How invalidity insurance is organized

Each canton has its own IV office which is independent from the cantonal administration. The organisation of each office may differ according to cantons. Some have their own administration, others have a joint administration with the cantonal AHV compensation fund, and a few are integrated within the relevant cantonal social insurance body. The IV office for the insured living abroad is attached to the central AHV compensation office, itself part of the general federal administration. The cantonal IV offices are subject to expert, administrative and financial supervision by the Confederation. The Federal Social Insurance Office (FSIO) is in charge of this task.

Federal Social Insurance Office (FSIO)

The FSIO ensures the uniform application of the law at national level. It is the watchdog of the 26 cantonal IV offices and the IV office for the insured living abroad. It also stipulates, and verifies compliance with, the criteria needed to ensure the effective, qualitatively high and uniform performance of IV-related tasks. Technical supervision takes the form of general directives, case-specific instructions and annual audits of the cantonal IV offices. In relation to administrative and financial supervision, the FSIO examines and approves the staffing plans, budget and annual accounts of the cantonal IV offices. The FSIO is also responsible for the technical supervision of the regional medical services (RAD).

Cantonal IV Offices

The cantonal IV offices process all claims they receive. They are responsible for implementing early detection measures, deciding on and reviewing early intervention measures, determining IV benefit eligibility, deciding on and monitoring rehabilitation measures, assessing claimants’ degree of disability and helplessness, and ruling on benefit-related matters. These offices are also responsible for providing the public with information on the terms and conditions of invalidity insurance.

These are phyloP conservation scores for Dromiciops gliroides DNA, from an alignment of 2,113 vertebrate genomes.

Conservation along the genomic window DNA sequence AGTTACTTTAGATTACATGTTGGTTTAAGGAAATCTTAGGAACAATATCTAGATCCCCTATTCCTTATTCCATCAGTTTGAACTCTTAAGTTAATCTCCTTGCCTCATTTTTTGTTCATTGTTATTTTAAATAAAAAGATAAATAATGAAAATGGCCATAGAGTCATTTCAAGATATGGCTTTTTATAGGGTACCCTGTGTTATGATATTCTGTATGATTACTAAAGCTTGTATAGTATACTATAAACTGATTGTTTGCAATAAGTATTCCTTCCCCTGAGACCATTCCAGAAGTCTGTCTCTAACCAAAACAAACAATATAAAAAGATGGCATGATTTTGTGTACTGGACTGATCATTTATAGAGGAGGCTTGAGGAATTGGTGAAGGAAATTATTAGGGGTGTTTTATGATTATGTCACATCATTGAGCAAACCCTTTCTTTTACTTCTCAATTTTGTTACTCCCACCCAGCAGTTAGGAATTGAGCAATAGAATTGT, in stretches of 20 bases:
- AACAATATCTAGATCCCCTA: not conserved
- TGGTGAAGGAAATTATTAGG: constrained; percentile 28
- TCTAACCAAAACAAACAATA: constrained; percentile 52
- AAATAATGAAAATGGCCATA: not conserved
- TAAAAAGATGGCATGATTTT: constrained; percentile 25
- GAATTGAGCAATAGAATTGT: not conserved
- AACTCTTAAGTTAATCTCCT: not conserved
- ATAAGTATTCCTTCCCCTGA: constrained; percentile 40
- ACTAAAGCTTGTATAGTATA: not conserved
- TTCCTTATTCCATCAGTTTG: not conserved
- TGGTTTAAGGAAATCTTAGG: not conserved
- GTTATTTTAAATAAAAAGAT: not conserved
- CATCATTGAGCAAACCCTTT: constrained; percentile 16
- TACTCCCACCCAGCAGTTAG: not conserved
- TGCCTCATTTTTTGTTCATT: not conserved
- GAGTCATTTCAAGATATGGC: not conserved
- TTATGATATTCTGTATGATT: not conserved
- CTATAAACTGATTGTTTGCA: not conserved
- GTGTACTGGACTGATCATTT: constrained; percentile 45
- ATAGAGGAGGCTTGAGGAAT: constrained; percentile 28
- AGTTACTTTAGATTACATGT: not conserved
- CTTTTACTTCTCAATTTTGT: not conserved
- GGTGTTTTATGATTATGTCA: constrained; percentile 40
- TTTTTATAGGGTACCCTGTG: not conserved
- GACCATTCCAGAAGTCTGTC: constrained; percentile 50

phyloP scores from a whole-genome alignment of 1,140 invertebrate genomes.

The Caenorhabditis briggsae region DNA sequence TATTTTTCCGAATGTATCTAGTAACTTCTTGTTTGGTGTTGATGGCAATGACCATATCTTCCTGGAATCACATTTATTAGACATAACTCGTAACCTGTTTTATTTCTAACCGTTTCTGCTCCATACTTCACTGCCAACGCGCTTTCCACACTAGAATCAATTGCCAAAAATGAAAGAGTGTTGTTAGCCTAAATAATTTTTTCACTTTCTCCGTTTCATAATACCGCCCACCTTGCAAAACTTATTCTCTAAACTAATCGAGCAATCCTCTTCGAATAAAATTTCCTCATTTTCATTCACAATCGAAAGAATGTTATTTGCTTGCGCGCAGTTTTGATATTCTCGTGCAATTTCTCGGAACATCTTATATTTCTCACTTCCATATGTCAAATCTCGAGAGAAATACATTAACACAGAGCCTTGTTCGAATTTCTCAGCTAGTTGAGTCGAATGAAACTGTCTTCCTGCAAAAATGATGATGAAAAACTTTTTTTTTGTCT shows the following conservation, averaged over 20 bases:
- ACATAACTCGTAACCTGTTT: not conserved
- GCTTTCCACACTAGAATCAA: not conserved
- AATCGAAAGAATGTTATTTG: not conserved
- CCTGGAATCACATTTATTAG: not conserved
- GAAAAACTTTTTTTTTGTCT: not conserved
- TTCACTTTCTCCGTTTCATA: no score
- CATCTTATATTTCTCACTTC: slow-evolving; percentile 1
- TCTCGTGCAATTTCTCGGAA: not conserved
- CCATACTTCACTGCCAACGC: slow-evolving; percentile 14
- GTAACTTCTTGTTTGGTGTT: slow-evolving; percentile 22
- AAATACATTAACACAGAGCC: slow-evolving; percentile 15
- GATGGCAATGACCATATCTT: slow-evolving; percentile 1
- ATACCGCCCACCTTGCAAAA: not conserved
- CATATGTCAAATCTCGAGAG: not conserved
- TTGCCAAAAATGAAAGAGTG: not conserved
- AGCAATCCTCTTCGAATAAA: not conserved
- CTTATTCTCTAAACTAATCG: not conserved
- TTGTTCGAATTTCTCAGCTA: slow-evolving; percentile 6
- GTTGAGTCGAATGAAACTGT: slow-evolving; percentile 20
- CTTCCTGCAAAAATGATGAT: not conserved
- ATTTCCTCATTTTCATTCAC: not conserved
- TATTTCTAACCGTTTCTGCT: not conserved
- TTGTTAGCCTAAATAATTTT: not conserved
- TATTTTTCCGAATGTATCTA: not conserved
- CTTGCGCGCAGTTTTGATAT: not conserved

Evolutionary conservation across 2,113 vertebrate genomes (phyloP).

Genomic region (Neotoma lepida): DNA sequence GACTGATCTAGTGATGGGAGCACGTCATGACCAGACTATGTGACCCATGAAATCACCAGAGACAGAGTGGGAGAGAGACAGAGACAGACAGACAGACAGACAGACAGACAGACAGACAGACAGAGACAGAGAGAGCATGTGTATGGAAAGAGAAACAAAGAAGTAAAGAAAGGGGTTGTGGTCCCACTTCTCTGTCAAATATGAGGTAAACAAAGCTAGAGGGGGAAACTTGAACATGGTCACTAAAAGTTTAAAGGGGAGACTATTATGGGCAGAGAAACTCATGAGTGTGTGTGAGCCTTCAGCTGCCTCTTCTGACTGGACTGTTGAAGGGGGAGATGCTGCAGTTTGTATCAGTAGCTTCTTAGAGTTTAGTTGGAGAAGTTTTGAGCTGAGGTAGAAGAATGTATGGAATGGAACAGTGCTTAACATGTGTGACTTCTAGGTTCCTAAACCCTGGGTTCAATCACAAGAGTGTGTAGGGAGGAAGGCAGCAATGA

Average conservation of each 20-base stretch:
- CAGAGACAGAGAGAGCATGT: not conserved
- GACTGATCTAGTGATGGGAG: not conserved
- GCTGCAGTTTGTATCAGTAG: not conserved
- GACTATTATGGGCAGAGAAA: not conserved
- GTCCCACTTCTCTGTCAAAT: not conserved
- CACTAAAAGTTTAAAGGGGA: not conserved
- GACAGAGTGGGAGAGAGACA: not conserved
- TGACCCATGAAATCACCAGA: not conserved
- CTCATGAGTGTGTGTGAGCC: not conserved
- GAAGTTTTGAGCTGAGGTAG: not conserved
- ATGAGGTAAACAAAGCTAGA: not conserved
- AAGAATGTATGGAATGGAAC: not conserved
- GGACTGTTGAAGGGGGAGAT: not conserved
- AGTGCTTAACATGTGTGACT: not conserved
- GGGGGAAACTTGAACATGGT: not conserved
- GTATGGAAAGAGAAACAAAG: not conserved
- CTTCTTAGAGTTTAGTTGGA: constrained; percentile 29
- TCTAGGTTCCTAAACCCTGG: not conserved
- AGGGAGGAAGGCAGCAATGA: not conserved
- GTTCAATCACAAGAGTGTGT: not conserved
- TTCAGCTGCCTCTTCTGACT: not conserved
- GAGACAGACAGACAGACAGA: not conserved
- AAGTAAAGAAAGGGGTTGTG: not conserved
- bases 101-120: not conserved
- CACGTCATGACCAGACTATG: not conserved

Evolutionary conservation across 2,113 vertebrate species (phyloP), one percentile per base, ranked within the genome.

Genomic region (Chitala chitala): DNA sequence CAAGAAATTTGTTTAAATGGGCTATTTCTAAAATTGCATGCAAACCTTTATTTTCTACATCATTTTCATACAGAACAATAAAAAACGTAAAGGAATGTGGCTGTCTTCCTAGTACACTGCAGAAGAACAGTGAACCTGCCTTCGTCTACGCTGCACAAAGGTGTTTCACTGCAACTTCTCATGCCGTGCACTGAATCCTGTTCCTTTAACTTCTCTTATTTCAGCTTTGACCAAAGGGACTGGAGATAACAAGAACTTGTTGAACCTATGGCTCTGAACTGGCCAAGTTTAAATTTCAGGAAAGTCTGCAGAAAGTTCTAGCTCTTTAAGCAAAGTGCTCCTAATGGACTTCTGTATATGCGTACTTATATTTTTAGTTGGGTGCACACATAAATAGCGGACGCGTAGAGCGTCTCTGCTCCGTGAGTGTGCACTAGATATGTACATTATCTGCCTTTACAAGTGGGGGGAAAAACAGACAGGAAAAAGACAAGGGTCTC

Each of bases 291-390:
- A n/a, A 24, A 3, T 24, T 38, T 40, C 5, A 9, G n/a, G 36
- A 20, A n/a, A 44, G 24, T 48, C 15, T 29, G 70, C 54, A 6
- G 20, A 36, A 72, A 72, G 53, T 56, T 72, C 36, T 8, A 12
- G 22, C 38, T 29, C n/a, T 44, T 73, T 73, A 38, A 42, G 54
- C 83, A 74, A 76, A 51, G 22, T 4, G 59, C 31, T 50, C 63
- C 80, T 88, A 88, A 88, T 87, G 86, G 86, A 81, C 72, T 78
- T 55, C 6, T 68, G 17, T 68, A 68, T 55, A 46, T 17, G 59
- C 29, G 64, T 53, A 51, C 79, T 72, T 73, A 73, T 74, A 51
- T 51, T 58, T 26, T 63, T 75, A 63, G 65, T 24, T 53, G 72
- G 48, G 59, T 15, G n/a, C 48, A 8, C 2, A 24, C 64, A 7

Regional Medical Services

Generally speaking, all claimants must undergo a medical examination to determine their eligibility for IV benefits. These tests assess the damage to the claimants’ health and the impact it has on their activities. The regional medical services (RAD) are responsible for assessing these medical reports and assessments, as well as carrying out any medical examinations required by the IV system. The RAD decide on whether a claimant meets the medical eligibility criteria, particularly as regards their reintegration potential, their suitability for occupational measures, as well as their earning incapacity in the event that they are eligible for an IV pension. The RAD are also responsible for examining and, where necessary, completing the medical files they receive from the IV offices. RAD were introduced with a view to ensuring that all decision-making is based on a set of standardised medical criteria, and that the assessment of IV benefit claims is uniform, prompt and qualitatively better across Switzerland.

Compensation Funds

The compensation funds have a dual role in assessing eligibility for IV benefits: first, they supply the basic information required to examine the terms of the insurance cover (namely the duration of cover); second, they calculate the pension and daily allowance rates for each eligible case. They are responsible for paying out pensions, daily cash benefits and helplessness allowances to adult claimants.

Central Compensation Office 

The Central Compensation Office is the Confederation’s central IV implementing body. As with the AHV, it is responsible for centralising accounts and balancing contributions and benefits with the cantonal compensation funds. It keeps and manages a register of benefit recipients and compiles statistics. The IV offices pass on to it for payment invoices received from doctors, hospitals, rehabilitation centres and suppliers of appliances relating to IV benefits in kind. It is also responsible for paying helplessness allowances to minors.

Last modification 21.08.2023

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